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Summit County Council Still Working Out Specifics of Neighborhood Mixed-Use Zone

The Summit County Council Wednesday didn’t make a decision on the planned neighborhood mixed-use zone — nor on the master-planned development process, which is closely tied to the new zone.


Councilor Malena Stevens said the county is crafting the language carefully on both, to avoid any unintended consequences.


Of the three citizens who spoke, two were from the area near Canyons Village. They have told the county before they’re concerned that the mixed-use zone might be used to overturn the specially planned area agreement that’s been in effect for the Canyons area for over 20 years.


Michael Bradley said he’s trying to represent 130 like-minded residents in the lower Canyons area. He said the language in the mixed-use zone doesn’t make it clear enough that the zone and the MPD process couldn’t be used unless the Canyons SPA comes to the end of its term. He said developers shouldn’t get the wrong message.


“We sit with 130 people with heightened arousal, every time something comes up, to the point we actually hired an attorney to make sure to keep an eye on things,” he said. “Because this will continue. And it will continue to persist in our community. Despite people saying it’s not appropriate for the Canyons, people will look to develop there. I want the group to kinda think about, you bought a home in a resort community based on a SPA, with the understanding that it would be governed by such, and it truly being a neighborhood, and the fact you could have a three-story building put up right next to your home, because of some of the latitude in what is being put into this new NMU-1 with MPD.”


His neighbor, Bradley Gravline, also said the language should be stronger.


“The language that was proposed to be changed tonight, I don’t think reflects at all that the SPA is the governing document,” he said. “The language change was … ‘Until the SPA terminates or is modified through the MPD process.’ What that suggests to me, as an attorney, is that it could be modified through the MPD process, and then you don’t even worry about the SPA. I still haven’t heard any example of where the SPA did not work in the Canyons base area.”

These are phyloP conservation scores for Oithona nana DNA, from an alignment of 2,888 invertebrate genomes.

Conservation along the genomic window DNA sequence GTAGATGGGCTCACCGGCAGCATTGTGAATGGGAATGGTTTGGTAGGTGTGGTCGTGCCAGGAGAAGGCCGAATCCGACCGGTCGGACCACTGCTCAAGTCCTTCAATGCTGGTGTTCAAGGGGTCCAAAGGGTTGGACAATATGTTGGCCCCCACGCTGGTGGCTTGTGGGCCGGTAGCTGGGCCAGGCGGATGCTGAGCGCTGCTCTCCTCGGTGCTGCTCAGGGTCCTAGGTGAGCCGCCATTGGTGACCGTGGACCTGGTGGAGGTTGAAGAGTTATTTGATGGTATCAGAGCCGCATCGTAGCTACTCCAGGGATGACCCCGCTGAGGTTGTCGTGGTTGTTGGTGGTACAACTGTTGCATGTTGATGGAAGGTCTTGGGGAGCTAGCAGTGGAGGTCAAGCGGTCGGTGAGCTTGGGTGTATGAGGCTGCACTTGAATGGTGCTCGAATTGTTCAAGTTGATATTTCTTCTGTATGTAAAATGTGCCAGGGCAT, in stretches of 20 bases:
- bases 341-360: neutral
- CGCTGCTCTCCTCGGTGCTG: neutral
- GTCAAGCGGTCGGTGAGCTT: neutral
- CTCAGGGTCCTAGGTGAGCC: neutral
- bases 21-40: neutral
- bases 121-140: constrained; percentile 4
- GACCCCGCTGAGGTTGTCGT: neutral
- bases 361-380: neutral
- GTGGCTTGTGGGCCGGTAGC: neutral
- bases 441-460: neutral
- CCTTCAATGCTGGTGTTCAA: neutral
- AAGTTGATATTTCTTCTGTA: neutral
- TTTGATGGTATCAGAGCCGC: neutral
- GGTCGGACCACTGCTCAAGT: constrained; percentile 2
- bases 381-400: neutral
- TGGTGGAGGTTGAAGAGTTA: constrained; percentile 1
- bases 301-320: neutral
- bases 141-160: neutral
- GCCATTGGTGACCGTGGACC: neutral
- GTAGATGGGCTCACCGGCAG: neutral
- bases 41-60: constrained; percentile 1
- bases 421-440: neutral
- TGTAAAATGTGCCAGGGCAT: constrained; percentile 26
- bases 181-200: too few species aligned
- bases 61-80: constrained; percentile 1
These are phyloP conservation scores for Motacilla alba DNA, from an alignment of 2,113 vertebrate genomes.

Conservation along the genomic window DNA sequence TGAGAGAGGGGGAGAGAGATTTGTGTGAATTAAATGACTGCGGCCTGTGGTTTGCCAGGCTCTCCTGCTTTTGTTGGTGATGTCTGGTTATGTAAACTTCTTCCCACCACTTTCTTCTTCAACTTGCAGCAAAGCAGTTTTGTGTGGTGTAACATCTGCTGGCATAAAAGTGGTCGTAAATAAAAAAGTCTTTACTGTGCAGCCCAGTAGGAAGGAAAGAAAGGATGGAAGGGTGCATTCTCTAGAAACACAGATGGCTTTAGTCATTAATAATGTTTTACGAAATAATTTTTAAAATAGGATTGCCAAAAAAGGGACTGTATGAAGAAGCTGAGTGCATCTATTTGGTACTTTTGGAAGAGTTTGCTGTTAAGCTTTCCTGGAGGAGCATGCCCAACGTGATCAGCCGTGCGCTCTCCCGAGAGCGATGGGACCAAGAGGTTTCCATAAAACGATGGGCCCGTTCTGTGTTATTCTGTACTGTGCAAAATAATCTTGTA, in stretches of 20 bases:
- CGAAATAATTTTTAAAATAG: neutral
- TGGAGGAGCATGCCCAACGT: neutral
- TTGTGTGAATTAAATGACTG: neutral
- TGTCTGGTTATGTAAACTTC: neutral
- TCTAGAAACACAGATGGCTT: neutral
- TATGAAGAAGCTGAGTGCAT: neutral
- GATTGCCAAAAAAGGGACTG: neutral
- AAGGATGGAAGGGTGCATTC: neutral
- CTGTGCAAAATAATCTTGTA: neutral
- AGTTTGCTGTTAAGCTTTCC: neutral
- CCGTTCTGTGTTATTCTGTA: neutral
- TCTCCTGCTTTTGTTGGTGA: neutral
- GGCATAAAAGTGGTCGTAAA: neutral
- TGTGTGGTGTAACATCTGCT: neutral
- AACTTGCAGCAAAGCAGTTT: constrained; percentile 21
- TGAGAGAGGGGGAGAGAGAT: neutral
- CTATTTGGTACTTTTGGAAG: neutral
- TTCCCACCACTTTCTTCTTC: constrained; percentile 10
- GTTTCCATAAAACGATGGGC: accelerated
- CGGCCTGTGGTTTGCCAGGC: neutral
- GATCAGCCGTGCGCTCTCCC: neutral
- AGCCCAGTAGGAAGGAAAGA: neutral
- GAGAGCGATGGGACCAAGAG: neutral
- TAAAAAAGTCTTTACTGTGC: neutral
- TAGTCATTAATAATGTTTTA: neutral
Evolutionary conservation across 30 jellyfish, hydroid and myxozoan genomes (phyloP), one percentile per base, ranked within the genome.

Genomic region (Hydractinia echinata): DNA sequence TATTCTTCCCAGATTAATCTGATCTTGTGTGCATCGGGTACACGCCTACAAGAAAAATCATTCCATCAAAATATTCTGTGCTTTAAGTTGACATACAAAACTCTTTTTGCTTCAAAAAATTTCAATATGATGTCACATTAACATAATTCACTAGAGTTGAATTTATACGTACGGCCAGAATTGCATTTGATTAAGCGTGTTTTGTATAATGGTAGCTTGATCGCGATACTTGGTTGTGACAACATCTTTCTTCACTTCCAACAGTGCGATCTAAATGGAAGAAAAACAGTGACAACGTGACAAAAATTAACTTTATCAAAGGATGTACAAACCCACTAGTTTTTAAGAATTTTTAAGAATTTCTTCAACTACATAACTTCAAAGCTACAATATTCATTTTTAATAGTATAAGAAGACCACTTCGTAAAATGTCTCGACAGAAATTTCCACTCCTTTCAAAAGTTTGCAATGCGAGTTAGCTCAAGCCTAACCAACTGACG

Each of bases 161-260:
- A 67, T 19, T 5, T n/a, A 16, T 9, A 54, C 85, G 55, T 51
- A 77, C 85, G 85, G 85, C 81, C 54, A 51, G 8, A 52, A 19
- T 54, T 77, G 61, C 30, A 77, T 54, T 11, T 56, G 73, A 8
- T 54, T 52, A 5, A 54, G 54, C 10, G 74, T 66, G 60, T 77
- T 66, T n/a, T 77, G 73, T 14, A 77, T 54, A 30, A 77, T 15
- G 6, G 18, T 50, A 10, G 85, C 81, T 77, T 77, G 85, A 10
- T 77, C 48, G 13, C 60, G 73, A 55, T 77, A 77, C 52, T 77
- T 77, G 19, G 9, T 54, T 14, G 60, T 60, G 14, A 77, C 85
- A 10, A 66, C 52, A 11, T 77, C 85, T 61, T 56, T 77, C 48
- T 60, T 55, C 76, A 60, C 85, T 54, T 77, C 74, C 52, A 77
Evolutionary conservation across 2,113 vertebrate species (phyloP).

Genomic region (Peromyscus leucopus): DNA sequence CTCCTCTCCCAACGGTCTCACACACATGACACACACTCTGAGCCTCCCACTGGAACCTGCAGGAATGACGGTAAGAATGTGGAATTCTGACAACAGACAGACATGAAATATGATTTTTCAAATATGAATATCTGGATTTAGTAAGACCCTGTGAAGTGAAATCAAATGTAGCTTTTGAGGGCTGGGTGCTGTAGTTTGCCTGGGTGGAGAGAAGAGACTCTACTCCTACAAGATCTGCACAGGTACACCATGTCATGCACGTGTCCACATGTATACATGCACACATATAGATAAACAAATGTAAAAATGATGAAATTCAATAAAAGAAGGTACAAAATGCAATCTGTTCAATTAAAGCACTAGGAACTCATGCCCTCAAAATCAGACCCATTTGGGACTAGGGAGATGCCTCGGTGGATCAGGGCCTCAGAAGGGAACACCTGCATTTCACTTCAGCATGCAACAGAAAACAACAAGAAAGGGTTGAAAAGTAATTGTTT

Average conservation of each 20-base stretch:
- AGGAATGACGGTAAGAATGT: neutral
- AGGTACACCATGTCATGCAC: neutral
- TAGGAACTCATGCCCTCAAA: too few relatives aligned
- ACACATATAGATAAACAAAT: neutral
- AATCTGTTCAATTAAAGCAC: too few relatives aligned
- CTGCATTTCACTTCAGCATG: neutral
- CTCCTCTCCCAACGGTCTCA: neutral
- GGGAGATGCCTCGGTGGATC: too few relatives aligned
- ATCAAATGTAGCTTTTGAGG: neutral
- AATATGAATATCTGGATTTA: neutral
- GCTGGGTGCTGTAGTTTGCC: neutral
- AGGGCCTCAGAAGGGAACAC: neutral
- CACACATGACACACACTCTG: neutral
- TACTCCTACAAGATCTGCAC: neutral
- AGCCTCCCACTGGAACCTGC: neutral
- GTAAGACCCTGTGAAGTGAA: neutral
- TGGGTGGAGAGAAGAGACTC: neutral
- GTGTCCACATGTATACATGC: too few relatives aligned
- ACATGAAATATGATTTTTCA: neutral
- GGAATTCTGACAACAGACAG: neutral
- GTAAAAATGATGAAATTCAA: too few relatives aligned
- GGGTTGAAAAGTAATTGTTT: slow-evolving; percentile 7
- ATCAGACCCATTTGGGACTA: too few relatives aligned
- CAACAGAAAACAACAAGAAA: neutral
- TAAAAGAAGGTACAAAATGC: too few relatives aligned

Malena Stevens told KPCW that the county is still working to get the appropriate language.


“We’re trying to figure out what’s going to work best to both give the flexibility that is needed in other areas but also to ensure that specific people feel comfortable that live within the Canyons and some other areas,” Stevens said.


Another speaker at the hearing, Leslie Masters, was concerned the mixed-use zone would affect a proposed development in another area.


“I just am a little worried that the NMU might be used as a free-for-all in some of the new neighborhoods,” Masters said. “Highland Flats, are they going to suddenly come in and try to NMU rezoning.”


Stevens had this response.


“Within the neighborhood mixed-use zone, there’s previously identified areas, and those are the only areas that would be eligible to apply for rezone to the neighborhood mixed-use zone,” she said. “Just to clarify, that doesn’t mean that those areas will automatically, or have some sort of pre-determination that they will become neighborhood mixed-use zones. But those are the only places that have been identified as appropriate. Highland Flats was not one of those areas.”


The council on Wednesday hammered out other provisions for the mixed-use zone. They said a single retail use in the zone would be at most 50,000 square feet. Stevens said that is responding to some basin areas that desperately need a grocery store.


On another topic, she said they haven’t decided how much affordable housing should be required in an NMU development.


“I know yesterday we played with some numbers such as 50% of the housing within an NMU needs to be affordable,” she said. “We haven’t finalized that yet, but that’s something we’re looking at.”


Stevens added that the Snyderville Planning Commission is working on the overall problem of affordable housing, and what income levels they want to serve.

Known for getting all the facts right, as well as his distinctive sign-off, Rick covered Summit County meetings and issues for 35 years on KPCW. He now heads the Friday Film Review team.
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